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A lady I met yesterday

November 17, 2012

Words and images by Danielle Lancaster
Japan in autumn is mesmerising. As the temperature slowly drops in preparation for winter’s icy chills, the leaves of the maples, plums, oaks and ginkos transform into a myriad of captivating colours.
One of the best places to see the colours of autumn in Osaka is at Osaka Castle and the neighbouring Nishinomaru Garden.  Sitting under an old maple tree outside the castle entrance I met this lady. Her name is Nagawa-San and she is 85 years old. As I sat next to her we silently nodded politely to each other and she softly spoke pointing and nodding towards the castle.
I nod back and tell her I am going there soon but for now I just want to sit. She bows lower and gently touches my hand as if reassuring me it is OK. She is happy to chat and tells me she comes and sits here every day. It is part of her daily routine that has lasted a life time.
During World War II a building next to the castle was a bomb shelter and Nagawa-San along with her family and other Osaka residents would take refuge there. ‘I remember seeing the planes flying by, low, very low and dropping bombs, many, many bombs. The noise was loud and each day we’d walk seeing less of our city standing,’ she recalls. ‘The castle was safe and we wanted to believe the US didn’t want to bomb it because of its importance to the Japanese’.
After the war Nagawa-San worked at the castle which became a US base. ‘It was very secret work and we are not allowed to talk about it, not ever,’ she tells me pressing her fingers to her lips.
Nagawa-San’s favourite season at the castle is autumn and she tells me she is glad I am seeing it at its best. ‘I paint and autumn brings me great inspiration,’ she continues as I pry a little asking more and more questions. She seems happy to sit in the dappled shade and continue our conversation.
 Nagawa
Traditional Japanese style ink drawing and oils are her favourite mediums. ‘I am still being taught by a man very well known. His name is Uemura-San and maybe he is one of our most famous modern oil painters,’ says Nagawa-San.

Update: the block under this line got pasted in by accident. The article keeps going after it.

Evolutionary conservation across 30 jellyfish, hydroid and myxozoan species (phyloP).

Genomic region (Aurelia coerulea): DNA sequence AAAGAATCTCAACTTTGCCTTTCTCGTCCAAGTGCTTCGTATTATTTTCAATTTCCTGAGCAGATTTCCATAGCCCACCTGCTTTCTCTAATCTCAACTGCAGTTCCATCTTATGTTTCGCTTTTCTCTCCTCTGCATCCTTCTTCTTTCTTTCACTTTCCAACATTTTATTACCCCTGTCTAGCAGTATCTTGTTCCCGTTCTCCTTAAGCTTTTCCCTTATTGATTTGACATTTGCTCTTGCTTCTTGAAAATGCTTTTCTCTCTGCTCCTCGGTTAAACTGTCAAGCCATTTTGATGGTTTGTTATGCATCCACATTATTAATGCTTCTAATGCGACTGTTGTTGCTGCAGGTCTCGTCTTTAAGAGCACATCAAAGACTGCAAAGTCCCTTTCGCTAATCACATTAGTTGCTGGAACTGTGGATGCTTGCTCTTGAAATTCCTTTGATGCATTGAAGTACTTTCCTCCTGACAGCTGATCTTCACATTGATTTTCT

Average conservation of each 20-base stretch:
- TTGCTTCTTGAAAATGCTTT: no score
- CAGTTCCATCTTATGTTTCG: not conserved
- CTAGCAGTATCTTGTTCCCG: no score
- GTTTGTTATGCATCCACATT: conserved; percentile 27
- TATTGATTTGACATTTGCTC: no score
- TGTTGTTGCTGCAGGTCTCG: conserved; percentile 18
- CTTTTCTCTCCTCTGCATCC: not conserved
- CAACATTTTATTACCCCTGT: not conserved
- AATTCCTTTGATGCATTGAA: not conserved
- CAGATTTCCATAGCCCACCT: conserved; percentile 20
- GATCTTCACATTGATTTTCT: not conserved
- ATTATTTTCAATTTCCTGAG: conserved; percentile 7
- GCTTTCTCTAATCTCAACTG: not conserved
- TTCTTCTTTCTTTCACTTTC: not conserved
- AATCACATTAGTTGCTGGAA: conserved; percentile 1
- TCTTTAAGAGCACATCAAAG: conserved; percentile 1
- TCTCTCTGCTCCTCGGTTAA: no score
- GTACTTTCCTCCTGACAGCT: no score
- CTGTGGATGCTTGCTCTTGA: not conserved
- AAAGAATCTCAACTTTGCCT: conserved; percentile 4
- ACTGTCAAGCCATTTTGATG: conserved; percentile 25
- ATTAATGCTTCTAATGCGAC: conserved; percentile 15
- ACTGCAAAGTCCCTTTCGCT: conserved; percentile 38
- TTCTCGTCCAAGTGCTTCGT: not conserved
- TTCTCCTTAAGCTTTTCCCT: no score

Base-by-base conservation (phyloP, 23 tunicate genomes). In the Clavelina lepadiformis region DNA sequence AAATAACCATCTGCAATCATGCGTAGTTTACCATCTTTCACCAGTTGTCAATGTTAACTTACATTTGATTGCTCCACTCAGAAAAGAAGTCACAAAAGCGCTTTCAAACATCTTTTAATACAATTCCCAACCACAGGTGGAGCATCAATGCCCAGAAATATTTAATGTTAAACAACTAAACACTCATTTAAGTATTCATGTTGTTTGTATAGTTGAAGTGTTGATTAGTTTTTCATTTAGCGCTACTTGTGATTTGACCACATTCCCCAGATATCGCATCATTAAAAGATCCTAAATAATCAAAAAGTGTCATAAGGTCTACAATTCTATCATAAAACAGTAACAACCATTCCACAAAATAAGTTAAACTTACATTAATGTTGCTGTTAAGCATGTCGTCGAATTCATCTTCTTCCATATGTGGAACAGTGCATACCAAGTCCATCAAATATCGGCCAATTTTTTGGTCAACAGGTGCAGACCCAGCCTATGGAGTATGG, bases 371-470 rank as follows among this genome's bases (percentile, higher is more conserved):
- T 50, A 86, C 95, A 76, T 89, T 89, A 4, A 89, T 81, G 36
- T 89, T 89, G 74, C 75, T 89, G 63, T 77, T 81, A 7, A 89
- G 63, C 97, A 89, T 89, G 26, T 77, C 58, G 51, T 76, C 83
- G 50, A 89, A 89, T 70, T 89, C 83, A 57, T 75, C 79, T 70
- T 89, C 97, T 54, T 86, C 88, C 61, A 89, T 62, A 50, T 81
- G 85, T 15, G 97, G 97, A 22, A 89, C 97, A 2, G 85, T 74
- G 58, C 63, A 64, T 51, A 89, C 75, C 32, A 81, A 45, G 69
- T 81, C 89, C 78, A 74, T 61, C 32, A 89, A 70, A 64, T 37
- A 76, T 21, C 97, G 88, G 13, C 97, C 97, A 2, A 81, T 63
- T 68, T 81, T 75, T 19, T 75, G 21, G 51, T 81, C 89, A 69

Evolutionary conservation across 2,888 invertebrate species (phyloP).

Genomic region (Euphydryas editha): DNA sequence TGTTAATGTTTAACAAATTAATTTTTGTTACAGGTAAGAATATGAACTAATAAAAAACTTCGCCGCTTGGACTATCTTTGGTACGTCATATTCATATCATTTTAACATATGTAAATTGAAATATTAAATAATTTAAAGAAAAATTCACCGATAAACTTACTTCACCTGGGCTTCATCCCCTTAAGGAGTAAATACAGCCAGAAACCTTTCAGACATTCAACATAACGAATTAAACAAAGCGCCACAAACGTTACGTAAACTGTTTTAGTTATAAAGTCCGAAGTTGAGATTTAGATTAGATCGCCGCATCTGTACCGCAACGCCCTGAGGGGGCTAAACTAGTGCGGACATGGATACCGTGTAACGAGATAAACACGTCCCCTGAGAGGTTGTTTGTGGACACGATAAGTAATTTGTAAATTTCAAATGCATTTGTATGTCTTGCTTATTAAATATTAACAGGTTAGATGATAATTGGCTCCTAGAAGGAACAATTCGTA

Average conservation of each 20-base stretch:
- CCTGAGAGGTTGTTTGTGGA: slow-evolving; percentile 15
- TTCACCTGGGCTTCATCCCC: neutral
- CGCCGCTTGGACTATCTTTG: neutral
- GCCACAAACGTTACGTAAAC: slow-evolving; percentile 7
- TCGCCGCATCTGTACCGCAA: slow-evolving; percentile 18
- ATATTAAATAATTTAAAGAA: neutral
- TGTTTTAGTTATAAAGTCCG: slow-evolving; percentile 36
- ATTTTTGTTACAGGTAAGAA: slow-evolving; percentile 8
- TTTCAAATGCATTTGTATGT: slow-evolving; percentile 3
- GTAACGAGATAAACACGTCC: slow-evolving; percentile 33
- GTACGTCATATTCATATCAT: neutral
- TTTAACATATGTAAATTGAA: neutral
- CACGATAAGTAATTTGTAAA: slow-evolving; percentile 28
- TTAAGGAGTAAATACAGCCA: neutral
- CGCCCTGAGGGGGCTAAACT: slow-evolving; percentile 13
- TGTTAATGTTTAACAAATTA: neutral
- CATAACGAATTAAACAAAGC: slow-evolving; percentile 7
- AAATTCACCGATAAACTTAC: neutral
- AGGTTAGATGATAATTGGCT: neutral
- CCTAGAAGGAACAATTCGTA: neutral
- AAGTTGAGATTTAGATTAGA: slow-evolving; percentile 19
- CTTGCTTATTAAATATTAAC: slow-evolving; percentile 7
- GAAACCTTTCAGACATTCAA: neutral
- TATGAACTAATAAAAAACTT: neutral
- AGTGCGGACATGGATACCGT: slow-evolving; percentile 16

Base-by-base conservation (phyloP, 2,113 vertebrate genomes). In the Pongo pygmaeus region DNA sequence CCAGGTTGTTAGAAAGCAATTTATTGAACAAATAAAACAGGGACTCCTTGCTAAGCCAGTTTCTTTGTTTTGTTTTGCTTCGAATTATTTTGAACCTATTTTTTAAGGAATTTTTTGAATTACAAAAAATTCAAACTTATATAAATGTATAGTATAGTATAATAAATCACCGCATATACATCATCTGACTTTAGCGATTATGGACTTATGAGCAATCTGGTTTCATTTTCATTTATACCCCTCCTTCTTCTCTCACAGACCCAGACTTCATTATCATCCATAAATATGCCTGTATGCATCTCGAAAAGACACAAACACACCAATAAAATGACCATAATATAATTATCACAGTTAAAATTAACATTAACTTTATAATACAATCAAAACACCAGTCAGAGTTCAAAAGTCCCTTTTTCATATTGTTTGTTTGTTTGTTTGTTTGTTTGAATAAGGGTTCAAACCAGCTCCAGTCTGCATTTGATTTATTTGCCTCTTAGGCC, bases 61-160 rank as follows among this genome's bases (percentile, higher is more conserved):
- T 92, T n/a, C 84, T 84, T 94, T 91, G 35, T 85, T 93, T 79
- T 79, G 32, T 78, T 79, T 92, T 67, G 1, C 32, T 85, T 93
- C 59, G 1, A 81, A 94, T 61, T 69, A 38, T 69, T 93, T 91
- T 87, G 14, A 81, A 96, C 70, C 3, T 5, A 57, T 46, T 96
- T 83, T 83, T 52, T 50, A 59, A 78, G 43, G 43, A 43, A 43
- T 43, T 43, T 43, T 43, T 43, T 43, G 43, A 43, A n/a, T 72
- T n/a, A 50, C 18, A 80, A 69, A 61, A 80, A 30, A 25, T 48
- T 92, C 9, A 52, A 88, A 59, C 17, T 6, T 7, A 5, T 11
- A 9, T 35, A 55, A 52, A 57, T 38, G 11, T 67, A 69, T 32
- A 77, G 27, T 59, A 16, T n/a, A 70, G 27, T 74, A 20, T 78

I ask her for the best place in Osaka to see the autumn colours. ‘Why here’ she says ‘in my opinion Osaka Castle is the best scenery in Osaka’. And as another ruby red maple leaf drops to the ground between us, I think she may be right.
About Osaka Castle
The construction of this magnificent castle started in 1583 by Toyotomi Hideyoshi who intended the castle to be the centre of a new, unified Japan under his rule. It was at the time the largest castle in Japan.
Unfortunately a few years after his death, Tokugawa troops attacked and destroyed the castle and terminated the Toyotomi lineage in 1615.
Tokugawa Hidetada rebuilt the castle in the 1620’s however in 1665 the main castle tower was struck by lightning and the castle burnt down.
The castle you see today was built in 1931 and the castle miraculously survived the ferocious air attacks on the city during World War II when much of Osaka was flattened.

The only other area in Osaka that was spared was the red light district:)

It is a major tourist drawcard for visitors to the city. An elevator allows easy access and the interior of the castle which houses an informative museum about the castle’s history and Toyotomi Hideyoshi.
Autumn leaves at Osaka Castle
Hours and Fees
Castle Tower

Hours: 9:00-17:00 (entrance until 16:30)
Closed December 28th to January 1st
Admission: 600 yen
Nishinomaru Garden
Hours: 9:00-17:00 (entrance until 16:30 from November through February)
Longer hours during cherry blossom season
Closed: Mondays (or following day if Monday is a national holiday December 28thto January 1st
Admission: 200 yen (350 yen during the extended hours for cherry blossom season.
 Osaka Castle

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